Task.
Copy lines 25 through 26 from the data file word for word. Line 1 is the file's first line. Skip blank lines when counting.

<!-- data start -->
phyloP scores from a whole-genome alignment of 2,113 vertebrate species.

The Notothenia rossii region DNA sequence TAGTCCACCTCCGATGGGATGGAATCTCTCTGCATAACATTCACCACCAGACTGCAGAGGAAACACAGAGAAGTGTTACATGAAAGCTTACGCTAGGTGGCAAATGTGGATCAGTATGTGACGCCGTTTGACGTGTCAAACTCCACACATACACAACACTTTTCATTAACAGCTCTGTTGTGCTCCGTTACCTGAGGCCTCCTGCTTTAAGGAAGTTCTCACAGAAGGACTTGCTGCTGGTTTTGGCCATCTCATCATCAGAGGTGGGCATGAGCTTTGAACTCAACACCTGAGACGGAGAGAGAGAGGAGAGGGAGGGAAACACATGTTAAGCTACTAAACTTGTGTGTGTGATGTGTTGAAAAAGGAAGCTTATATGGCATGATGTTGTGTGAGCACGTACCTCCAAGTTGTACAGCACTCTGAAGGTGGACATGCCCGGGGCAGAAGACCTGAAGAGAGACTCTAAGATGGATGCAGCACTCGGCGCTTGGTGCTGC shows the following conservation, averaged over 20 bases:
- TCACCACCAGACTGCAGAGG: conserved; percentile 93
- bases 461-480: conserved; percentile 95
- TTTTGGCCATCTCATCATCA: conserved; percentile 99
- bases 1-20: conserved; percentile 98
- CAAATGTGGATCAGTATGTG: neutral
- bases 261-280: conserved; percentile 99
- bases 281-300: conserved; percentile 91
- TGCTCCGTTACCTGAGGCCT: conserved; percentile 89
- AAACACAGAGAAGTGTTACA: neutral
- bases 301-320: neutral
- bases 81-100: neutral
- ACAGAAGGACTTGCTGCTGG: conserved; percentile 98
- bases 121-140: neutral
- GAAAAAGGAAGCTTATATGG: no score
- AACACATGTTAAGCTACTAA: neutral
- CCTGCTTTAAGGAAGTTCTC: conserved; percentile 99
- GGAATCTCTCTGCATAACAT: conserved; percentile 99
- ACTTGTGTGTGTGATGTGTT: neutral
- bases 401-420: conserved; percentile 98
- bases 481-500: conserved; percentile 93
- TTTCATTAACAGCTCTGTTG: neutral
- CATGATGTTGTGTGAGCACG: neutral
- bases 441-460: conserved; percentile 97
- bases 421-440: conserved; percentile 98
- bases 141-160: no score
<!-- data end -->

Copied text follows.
- bases 441-460: conserved; percentile 97
- bases 421-440: conserved; percentile 98